The U.S. Army’s new Interim Combat Service Rifle (ICSR) program is rumored to have been canceled, just a few weeks after it launched. The project, announced last month, sought to procure a standard-issue infantry rifle chambered in the larger 7.62x51mm round.
The Army’s rifle program fell victim to a “massive review of US Army small arms programs,” unnamed military sources told The Firearm Blog in a Sep. 20 post. The report coincides with the news that budget uncertainty has led the Department of Defense to limit investment in new projects — and has caused consternation among service heads. In a letter to the Senate Armed Forces Committee earlier this month, Secretary of Defense Mattis warned that “continuing resolutions” — stopgap three-month budget bills to get around congressional disagreements, “impact the readiness of our forces and their equipment at a time when security threats are extraordinary high.”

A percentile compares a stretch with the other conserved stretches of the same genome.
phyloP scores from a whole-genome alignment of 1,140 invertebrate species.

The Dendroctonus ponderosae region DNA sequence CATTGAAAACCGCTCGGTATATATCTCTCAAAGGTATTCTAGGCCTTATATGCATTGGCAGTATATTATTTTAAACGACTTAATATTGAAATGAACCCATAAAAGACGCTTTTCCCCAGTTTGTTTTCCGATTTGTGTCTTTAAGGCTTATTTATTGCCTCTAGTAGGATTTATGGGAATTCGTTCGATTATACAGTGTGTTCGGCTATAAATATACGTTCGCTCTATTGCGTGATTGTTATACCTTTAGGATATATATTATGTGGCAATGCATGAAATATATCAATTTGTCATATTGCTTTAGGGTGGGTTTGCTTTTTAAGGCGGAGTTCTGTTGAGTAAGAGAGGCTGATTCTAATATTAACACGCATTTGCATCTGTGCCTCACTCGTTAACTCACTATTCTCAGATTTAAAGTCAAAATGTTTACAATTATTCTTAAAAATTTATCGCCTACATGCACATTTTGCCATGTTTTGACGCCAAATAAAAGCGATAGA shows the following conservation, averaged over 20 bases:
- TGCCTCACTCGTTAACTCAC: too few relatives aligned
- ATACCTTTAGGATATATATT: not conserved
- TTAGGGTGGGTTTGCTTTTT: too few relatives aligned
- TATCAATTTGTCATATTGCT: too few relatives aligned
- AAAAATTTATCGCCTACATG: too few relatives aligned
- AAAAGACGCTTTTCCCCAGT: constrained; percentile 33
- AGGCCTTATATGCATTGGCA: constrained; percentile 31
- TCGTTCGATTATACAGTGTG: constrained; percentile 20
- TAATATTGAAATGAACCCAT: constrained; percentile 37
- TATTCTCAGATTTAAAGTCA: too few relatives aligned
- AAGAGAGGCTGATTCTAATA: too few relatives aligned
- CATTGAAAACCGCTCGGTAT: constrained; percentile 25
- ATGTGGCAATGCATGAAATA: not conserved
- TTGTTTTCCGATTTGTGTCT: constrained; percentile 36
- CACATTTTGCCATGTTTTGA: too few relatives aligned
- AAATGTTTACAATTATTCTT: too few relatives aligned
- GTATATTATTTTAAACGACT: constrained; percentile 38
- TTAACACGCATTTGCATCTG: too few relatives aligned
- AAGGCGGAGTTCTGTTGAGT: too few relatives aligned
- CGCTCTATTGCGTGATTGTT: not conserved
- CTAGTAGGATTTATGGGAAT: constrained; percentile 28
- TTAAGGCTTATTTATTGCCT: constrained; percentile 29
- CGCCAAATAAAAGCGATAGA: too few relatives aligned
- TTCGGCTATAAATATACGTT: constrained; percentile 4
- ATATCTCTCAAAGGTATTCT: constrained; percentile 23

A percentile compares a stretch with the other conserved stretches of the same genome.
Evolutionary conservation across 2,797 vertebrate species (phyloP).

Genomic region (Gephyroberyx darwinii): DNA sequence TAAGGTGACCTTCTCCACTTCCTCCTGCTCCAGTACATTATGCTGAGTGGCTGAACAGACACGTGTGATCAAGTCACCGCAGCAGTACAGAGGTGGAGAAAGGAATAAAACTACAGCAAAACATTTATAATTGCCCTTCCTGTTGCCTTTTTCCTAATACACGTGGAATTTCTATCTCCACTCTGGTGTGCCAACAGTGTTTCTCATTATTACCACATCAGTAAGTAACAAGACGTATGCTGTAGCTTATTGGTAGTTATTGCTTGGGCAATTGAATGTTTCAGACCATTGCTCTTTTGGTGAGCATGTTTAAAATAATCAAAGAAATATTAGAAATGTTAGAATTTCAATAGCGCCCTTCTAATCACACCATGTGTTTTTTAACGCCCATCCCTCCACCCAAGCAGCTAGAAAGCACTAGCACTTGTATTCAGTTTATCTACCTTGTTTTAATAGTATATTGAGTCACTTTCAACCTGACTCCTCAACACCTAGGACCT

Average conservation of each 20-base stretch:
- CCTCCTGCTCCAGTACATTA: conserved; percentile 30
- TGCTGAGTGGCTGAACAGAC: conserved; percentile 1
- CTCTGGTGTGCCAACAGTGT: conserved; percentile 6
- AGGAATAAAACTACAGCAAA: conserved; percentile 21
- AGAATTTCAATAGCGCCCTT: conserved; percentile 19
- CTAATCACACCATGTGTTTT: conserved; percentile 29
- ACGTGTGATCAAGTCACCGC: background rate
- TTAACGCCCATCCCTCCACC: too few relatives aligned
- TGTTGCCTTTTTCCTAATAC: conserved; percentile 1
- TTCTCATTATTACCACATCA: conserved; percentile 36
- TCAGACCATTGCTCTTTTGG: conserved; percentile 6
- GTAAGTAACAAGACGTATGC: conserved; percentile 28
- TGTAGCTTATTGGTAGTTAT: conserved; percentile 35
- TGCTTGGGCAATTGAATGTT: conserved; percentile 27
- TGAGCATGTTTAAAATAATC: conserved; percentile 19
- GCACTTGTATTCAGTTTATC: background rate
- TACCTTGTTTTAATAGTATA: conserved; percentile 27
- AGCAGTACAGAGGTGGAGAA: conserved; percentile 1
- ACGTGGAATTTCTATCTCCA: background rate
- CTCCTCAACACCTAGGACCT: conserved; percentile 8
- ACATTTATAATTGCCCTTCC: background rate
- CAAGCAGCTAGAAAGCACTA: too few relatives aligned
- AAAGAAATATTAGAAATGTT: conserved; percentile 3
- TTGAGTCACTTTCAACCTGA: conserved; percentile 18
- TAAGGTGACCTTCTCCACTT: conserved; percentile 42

The new rifle was intended to give troops the ability to extend their effective range over the current M4 and to penetrate modern body armor. The program launched earlier this year with a “directed requirement” from the then-vice chief of staff, now-retired Army Gen. Daniel Allyn.
While the rumors that ISCR has been cancelled are not yet confirmed, Task & Purpose has reached out to the Army for comment.
Matthew Moss is a British writer and historian specializing in small arms development and military history. Follow Matthew Moss on Twitter @historicfirearm.
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Image: Department of Defense